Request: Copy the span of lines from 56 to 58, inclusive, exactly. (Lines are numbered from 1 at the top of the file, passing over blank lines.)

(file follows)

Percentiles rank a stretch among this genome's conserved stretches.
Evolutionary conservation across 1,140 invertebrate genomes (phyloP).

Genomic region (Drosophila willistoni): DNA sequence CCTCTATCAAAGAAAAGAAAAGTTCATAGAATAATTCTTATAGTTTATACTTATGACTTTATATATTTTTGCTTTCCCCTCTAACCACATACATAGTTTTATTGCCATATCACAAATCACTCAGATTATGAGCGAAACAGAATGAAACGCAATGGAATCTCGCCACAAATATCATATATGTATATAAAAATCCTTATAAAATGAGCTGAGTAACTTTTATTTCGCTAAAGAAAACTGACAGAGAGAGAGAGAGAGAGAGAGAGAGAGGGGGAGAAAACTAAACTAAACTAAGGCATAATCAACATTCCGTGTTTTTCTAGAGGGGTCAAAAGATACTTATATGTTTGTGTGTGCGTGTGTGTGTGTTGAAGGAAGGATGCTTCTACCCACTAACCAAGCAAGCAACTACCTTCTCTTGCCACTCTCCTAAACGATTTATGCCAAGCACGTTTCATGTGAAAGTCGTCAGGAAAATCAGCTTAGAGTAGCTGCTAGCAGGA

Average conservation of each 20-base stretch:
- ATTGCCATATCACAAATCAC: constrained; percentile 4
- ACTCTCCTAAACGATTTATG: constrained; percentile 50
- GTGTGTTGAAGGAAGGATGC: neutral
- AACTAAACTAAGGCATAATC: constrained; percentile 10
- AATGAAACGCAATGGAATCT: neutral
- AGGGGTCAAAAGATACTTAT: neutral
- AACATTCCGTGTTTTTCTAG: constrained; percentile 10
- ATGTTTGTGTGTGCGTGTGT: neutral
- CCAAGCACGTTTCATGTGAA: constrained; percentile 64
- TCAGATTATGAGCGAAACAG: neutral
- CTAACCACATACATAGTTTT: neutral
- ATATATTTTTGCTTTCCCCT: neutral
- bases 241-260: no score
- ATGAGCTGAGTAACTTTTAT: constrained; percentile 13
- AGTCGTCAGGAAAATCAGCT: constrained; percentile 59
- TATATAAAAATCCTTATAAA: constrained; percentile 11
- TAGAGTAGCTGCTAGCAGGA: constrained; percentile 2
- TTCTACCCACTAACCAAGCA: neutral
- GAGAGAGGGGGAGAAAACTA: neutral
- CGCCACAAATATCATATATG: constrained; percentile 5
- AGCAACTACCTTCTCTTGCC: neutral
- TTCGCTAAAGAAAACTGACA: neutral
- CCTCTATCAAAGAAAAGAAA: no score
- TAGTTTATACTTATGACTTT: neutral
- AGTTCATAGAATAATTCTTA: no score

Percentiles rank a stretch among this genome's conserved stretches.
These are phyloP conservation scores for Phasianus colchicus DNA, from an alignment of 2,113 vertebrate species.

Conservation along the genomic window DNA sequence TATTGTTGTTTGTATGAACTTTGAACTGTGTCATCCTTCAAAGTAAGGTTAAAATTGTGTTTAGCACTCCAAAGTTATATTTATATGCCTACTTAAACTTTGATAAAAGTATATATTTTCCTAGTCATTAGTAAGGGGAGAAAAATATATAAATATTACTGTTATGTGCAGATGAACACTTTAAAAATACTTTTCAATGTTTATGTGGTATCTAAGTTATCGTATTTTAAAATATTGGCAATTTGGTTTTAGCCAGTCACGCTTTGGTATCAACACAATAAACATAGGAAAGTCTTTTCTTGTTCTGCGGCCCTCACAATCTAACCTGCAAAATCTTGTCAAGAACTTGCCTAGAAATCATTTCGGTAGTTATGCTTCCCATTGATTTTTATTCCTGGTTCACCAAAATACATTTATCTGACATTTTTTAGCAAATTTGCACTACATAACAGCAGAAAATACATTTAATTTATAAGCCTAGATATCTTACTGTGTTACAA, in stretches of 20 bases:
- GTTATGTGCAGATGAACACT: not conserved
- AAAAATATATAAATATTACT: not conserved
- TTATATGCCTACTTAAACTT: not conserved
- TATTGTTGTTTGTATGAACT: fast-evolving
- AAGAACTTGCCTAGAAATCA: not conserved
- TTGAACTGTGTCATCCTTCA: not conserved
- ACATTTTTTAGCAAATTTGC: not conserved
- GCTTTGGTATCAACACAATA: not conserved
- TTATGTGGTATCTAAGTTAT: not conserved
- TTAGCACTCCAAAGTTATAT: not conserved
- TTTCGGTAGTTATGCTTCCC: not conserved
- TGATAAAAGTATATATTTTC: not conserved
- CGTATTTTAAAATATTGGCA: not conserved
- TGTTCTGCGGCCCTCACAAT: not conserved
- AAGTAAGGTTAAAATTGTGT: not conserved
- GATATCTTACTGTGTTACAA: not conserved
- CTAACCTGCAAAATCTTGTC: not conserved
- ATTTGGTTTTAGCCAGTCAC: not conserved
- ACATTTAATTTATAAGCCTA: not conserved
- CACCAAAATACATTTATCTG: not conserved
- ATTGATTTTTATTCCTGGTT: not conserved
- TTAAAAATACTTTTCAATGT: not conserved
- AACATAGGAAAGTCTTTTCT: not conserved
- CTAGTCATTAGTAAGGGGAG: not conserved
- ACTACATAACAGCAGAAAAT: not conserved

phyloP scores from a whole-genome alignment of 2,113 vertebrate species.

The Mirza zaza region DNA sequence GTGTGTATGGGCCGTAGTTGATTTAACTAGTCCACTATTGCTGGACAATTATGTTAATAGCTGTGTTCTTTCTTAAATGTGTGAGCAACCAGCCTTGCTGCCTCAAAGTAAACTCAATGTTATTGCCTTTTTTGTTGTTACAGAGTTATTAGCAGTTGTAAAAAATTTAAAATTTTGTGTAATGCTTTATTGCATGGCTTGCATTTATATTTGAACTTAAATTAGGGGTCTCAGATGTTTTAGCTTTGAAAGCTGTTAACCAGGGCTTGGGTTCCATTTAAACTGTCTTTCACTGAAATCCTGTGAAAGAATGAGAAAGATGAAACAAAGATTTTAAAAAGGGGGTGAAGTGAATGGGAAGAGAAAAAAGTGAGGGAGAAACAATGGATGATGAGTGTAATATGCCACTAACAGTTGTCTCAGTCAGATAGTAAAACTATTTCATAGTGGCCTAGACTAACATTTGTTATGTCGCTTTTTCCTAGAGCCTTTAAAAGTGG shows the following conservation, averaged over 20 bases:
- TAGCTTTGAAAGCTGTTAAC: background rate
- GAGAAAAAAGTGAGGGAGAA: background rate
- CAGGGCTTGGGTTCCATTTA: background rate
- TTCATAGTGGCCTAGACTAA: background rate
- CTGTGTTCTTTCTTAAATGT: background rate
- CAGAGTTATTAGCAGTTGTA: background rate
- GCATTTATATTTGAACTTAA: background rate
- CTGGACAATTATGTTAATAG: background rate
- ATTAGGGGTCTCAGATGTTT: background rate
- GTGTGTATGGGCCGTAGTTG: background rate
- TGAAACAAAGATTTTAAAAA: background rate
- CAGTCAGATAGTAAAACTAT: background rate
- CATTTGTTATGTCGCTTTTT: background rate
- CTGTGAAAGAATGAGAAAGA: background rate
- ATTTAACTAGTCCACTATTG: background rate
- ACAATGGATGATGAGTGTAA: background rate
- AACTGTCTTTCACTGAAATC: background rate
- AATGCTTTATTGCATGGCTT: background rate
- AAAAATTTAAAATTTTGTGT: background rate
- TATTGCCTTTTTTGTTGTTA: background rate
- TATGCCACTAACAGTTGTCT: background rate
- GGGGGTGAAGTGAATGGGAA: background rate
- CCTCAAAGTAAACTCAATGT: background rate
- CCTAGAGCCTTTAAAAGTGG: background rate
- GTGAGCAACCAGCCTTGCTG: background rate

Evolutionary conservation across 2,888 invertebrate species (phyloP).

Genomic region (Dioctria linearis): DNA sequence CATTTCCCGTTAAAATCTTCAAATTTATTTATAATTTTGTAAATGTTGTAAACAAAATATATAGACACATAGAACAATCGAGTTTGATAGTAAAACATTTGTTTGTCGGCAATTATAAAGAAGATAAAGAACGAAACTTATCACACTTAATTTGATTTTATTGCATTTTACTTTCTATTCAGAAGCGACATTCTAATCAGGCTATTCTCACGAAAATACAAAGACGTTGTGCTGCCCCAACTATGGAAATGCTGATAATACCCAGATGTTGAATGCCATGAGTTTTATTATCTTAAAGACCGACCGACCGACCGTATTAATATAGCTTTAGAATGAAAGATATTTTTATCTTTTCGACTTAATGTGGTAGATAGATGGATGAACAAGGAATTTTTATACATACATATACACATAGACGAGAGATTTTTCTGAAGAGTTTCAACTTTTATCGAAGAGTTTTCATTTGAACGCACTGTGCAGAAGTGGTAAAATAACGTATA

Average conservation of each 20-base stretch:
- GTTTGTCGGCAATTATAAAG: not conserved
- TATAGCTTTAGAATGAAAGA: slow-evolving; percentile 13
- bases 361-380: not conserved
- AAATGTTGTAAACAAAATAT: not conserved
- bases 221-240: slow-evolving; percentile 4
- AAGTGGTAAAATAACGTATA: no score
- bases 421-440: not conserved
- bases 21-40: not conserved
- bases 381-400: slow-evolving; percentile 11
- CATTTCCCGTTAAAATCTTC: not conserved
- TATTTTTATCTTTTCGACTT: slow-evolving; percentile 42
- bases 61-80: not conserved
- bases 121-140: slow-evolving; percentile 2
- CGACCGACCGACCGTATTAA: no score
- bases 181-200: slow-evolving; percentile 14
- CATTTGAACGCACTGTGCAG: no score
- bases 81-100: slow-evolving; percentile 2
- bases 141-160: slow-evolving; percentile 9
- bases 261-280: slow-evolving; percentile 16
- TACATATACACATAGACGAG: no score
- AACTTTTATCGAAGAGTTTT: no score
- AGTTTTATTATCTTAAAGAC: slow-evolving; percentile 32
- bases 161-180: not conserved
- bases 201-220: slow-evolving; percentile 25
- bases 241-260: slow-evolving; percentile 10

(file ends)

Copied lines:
- CTAGTCATTAGTAAGGGGAG: not conserved
- ACTACATAACAGCAGAAAAT: not conserved

phyloP scores from a whole-genome alignment of 2,113 vertebrate species.